Finally, it is recommended to use equipment with native logging functionality.

In summary, best logging practices involve:

  • Establish procedures for log management, analysis and backups.
  • Determine the level of logging required for each piece of equipment regarding their criticality.
  • Determine the critical elements to be monitored that will generate alerts (metrics).
  • Centralise logs on a central solution (log server).
  • Send activity logs to a secure and dedicated management network and encrypt their transmission.
  • Restrict access to logs to authorised persons only.

For more information on the principle and best practices of logging and monitoring, you can consult our article: Logging and Monitoring: definition and best practices.

Securing applications

Securing an application is vital and this necessarily involves implementing best practices in terms of development, integration, monitoring and security testing.

We have discussed the issue of application security in a previous article. We invite you to consult it for an overview of the best practices to implement, in terms of reducing the attack surface, server security, authentication security, protection of sensitive data, etc.: How to secure a website or a web application?

And for more information on the common vulnerabilities of web applications, we refer you to our article: How to strengthen the security of your web applications to counter the most common attacks?

Raising awareness of security risks, including social engineering threats

Securing workstations

The risks of intrusion into systems are significant and workstations are often a gateway for attackers. Indeed, a workstation without adequate protection can not only jeopardise the information processed and stored on it, but also serve as an attack vector to compromise the systems to which it has access.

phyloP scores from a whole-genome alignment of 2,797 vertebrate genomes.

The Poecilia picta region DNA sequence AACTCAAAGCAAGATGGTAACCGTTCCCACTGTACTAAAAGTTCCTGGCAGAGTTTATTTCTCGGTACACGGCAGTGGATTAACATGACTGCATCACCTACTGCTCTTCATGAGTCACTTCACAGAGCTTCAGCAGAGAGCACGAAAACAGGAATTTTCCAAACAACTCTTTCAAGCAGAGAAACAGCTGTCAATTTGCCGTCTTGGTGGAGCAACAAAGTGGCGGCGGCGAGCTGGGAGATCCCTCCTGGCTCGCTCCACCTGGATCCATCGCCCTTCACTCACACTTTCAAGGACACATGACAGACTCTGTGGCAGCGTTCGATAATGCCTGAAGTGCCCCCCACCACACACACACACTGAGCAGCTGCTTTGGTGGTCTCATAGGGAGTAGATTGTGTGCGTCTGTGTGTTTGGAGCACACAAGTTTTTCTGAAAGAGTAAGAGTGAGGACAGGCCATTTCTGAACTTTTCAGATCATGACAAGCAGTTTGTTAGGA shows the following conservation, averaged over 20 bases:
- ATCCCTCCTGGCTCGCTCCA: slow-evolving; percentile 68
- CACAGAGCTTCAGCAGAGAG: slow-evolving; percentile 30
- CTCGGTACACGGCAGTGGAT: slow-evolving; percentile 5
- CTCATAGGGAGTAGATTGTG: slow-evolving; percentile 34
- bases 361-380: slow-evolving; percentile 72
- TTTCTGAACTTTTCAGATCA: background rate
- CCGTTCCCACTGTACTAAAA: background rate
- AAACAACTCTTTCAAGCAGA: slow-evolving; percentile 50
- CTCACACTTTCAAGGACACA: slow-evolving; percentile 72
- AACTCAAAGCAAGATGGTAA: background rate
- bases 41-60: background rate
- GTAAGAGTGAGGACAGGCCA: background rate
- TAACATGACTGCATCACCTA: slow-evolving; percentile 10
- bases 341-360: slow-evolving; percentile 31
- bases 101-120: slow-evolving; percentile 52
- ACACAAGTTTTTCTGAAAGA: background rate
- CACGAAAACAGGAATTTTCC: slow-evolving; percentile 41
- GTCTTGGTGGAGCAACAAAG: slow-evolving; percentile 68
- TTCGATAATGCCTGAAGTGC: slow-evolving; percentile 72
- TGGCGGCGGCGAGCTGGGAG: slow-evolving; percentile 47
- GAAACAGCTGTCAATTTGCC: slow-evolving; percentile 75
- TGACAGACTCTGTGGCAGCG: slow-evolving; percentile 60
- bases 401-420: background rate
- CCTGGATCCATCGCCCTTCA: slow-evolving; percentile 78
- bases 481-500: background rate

It is therefore essential that basic security practices are known and implemented by the systems security team and users. These measures are based on:

  • Technical protection of workstations, which involves:
    • Systematic and daily backup of data.
    • Secure configuration and regular updates.
    • Encryption of storage media (keys, disks, etc.)
  • Cautious and informed user behaviour, which includes:
    • Choosing strong passwords. 
    • A careful attitude towards USB drives.
    • A wise use of the Internet (browsing, downloading, using online services).
    • A cautious attitude towards emails and calls received given the increase in social engineering attacks (phishing, vishing, etc.).

Protecting against social engineering risks

Beyond the technical risks, the most common vulnerability exploited to compromise an information system is the human element, via social engineering attacks. These attacks consist of using social skills to obtain or compromise information about a company or its systems.

Email ( through phishing) remains the main attack vector, as most studies and examples of successful social engineering attacks on small, medium and large companies show. And the consequences are often devastating and irreversible. However, there are simple measures to limit the impact of this type of attack:

  • Implement a security strategy adapted to your risks. Data encryption, network segmentation, rigorous access control, [etc.] are all ways of thwarting attacks or reducing their impact.
  • Carry out social engineering tests to to assess the attitude of your staff to phishing emails. The results of these tests can be used to optimise awareness campaigns. For more information on what to consider when creating a social engineering campaign, you can consult our white paper:
Social engineering pentest - Download
  • Raise awareness and train your technical and non-technical teams, as cybersecurity is everyone’s business. Indeed, there are training courses offered by third parties, allowing you to raise awareness among your teams about social engineering attacks. The objective is to facilitate the understanding of the mechanisms of cyber attacks through phishing in particular, and the adoption of best practices and postures to avoid taking the bait.

Perform a network penetration test to assess risks and strengthen your security

A network penetration test remains the best way to test the security of your systems against attacks. The objective: to identify potential vulnerabilities and propose security patches.

Indeed, this type of offensive audit follows a proven methodology, allowing for an in-depth analysis of the risks of internal networks, some of which have been mentioned in the heart of this article. From this point of view, a network penetration test consists of mapping the network and then carrying out tests on the elements identified: servers, workstations, Wi-Fi, network devices, workstations, etc.

The report issued following the tests enables to understand the mechanisms of the discovered vulnerabilities in order to reproduce and correct them.